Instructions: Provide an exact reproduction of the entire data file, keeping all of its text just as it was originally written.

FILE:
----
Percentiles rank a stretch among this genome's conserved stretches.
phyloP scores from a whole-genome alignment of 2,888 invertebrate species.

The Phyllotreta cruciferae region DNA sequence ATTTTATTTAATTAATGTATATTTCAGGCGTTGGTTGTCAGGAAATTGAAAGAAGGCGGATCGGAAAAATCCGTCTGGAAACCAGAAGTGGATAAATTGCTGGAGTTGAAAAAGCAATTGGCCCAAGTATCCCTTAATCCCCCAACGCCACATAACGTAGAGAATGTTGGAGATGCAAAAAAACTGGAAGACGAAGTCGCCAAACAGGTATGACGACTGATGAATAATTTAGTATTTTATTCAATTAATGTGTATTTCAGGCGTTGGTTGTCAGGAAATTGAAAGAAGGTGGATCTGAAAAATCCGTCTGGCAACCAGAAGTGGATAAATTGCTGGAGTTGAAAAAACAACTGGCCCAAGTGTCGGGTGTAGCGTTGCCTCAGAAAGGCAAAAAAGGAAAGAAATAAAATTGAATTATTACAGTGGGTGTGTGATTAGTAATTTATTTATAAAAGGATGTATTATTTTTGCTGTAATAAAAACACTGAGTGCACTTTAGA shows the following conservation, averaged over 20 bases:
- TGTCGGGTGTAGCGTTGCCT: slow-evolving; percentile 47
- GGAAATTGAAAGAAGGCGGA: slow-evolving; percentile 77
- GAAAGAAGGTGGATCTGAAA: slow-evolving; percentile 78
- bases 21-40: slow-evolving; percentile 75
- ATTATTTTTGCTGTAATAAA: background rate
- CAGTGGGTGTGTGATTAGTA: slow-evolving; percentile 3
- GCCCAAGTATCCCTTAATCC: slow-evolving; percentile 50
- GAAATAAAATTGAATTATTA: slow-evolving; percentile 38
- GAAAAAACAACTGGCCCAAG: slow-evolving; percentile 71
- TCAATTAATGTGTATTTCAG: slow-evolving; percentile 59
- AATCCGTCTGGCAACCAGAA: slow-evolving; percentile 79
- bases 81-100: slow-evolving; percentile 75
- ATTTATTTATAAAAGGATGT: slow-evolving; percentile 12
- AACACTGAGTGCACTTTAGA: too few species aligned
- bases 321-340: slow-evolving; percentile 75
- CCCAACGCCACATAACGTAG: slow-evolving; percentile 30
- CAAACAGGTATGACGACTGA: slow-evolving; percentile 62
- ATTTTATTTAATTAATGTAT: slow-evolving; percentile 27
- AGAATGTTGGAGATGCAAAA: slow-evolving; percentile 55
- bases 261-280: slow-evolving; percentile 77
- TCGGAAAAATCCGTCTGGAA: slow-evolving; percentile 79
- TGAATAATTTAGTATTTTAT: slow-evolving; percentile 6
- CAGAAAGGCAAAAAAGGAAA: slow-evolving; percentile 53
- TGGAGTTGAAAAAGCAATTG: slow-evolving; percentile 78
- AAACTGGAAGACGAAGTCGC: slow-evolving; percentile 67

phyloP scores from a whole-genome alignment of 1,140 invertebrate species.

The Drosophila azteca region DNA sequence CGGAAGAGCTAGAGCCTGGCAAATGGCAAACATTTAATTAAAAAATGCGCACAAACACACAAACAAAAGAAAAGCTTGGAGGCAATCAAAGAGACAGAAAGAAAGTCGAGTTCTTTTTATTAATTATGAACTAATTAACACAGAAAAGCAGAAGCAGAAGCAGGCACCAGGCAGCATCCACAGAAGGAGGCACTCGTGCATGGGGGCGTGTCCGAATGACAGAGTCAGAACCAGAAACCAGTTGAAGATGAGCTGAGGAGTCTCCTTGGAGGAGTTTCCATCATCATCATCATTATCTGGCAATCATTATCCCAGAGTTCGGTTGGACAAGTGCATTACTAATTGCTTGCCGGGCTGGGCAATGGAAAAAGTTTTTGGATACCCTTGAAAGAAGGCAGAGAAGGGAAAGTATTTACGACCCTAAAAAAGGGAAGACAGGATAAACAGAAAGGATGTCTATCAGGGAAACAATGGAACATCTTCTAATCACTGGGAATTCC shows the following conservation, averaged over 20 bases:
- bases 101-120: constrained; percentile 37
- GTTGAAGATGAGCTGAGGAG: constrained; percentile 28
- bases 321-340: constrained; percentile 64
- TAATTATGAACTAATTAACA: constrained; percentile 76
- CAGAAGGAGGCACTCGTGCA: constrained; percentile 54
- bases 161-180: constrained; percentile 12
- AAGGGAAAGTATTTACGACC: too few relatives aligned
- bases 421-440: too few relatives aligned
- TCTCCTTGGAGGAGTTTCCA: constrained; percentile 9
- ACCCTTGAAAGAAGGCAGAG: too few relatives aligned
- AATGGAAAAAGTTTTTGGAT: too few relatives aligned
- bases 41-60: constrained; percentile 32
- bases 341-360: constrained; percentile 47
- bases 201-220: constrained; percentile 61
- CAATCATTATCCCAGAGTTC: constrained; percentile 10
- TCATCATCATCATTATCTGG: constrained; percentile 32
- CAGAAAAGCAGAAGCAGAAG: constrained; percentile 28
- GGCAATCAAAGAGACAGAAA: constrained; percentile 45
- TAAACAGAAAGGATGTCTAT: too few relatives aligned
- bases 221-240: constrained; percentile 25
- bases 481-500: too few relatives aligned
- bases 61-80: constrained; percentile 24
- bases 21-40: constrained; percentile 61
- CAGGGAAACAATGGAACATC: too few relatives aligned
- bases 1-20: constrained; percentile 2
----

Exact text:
Percentiles rank a stretch among this genome's conserved stretches.
phyloP scores from a whole-genome alignment of 2,888 invertebrate species.

The Phyllotreta cruciferae region DNA sequence ATTTTATTTAATTAATGTATATTTCAGGCGTTGGTTGTCAGGAAATTGAAAGAAGGCGGATCGGAAAAATCCGTCTGGAAACCAGAAGTGGATAAATTGCTGGAGTTGAAAAAGCAATTGGCCCAAGTATCCCTTAATCCCCCAACGCCACATAACGTAGAGAATGTTGGAGATGCAAAAAAACTGGAAGACGAAGTCGCCAAACAGGTATGACGACTGATGAATAATTTAGTATTTTATTCAATTAATGTGTATTTCAGGCGTTGGTTGTCAGGAAATTGAAAGAAGGTGGATCTGAAAAATCCGTCTGGCAACCAGAAGTGGATAAATTGCTGGAGTTGAAAAAACAACTGGCCCAAGTGTCGGGTGTAGCGTTGCCTCAGAAAGGCAAAAAAGGAAAGAAATAAAATTGAATTATTACAGTGGGTGTGTGATTAGTAATTTATTTATAAAAGGATGTATTATTTTTGCTGTAATAAAAACACTGAGTGCACTTTAGA shows the following conservation, averaged over 20 bases:
- TGTCGGGTGTAGCGTTGCCT: slow-evolving; percentile 47
- GGAAATTGAAAGAAGGCGGA: slow-evolving; percentile 77
- GAAAGAAGGTGGATCTGAAA: slow-evolving; percentile 78
- bases 21-40: slow-evolving; percentile 75
- ATTATTTTTGCTGTAATAAA: background rate
- CAGTGGGTGTGTGATTAGTA: slow-evolving; percentile 3
- GCCCAAGTATCCCTTAATCC: slow-evolving; percentile 50
- GAAATAAAATTGAATTATTA: slow-evolving; percentile 38
- GAAAAAACAACTGGCCCAAG: slow-evolving; percentile 71
- TCAATTAATGTGTATTTCAG: slow-evolving; percentile 59
- AATCCGTCTGGCAACCAGAA: slow-evolving; percentile 79
- bases 81-100: slow-evolving; percentile 75
- ATTTATTTATAAAAGGATGT: slow-evolving; percentile 12
- AACACTGAGTGCACTTTAGA: too few species aligned
- bases 321-340: slow-evolving; percentile 75
- CCCAACGCCACATAACGTAG: slow-evolving; percentile 30
- CAAACAGGTATGACGACTGA: slow-evolving; percentile 62
- ATTTTATTTAATTAATGTAT: slow-evolving; percentile 27
- AGAATGTTGGAGATGCAAAA: slow-evolving; percentile 55
- bases 261-280: slow-evolving; percentile 77
- TCGGAAAAATCCGTCTGGAA: slow-evolving; percentile 79
- TGAATAATTTAGTATTTTAT: slow-evolving; percentile 6
- CAGAAAGGCAAAAAAGGAAA: slow-evolving; percentile 53
- TGGAGTTGAAAAAGCAATTG: slow-evolving; percentile 78
- AAACTGGAAGACGAAGTCGC: slow-evolving; percentile 67

phyloP scores from a whole-genome alignment of 1,140 invertebrate species.

The Drosophila azteca region DNA sequence CGGAAGAGCTAGAGCCTGGCAAATGGCAAACATTTAATTAAAAAATGCGCACAAACACACAAACAAAAGAAAAGCTTGGAGGCAATCAAAGAGACAGAAAGAAAGTCGAGTTCTTTTTATTAATTATGAACTAATTAACACAGAAAAGCAGAAGCAGAAGCAGGCACCAGGCAGCATCCACAGAAGGAGGCACTCGTGCATGGGGGCGTGTCCGAATGACAGAGTCAGAACCAGAAACCAGTTGAAGATGAGCTGAGGAGTCTCCTTGGAGGAGTTTCCATCATCATCATCATTATCTGGCAATCATTATCCCAGAGTTCGGTTGGACAAGTGCATTACTAATTGCTTGCCGGGCTGGGCAATGGAAAAAGTTTTTGGATACCCTTGAAAGAAGGCAGAGAAGGGAAAGTATTTACGACCCTAAAAAAGGGAAGACAGGATAAACAGAAAGGATGTCTATCAGGGAAACAATGGAACATCTTCTAATCACTGGGAATTCC shows the following conservation, averaged over 20 bases:
- bases 101-120: constrained; percentile 37
- GTTGAAGATGAGCTGAGGAG: constrained; percentile 28
- bases 321-340: constrained; percentile 64
- TAATTATGAACTAATTAACA: constrained; percentile 76
- CAGAAGGAGGCACTCGTGCA: constrained; percentile 54
- bases 161-180: constrained; percentile 12
- AAGGGAAAGTATTTACGACC: too few relatives aligned
- bases 421-440: too few relatives aligned
- TCTCCTTGGAGGAGTTTCCA: constrained; percentile 9
- ACCCTTGAAAGAAGGCAGAG: too few relatives aligned
- AATGGAAAAAGTTTTTGGAT: too few relatives aligned
- bases 41-60: constrained; percentile 32
- bases 341-360: constrained; percentile 47
- bases 201-220: constrained; percentile 61
- CAATCATTATCCCAGAGTTC: constrained; percentile 10
- TCATCATCATCATTATCTGG: constrained; percentile 32
- CAGAAAAGCAGAAGCAGAAG: constrained; percentile 28
- GGCAATCAAAGAGACAGAAA: constrained; percentile 45
- TAAACAGAAAGGATGTCTAT: too few relatives aligned
- bases 221-240: constrained; percentile 25
- bases 481-500: too few relatives aligned
- bases 61-80: constrained; percentile 24
- bases 21-40: constrained; percentile 61
- CAGGGAAACAATGGAACATC: too few relatives aligned
- bases 1-20: constrained; percentile 2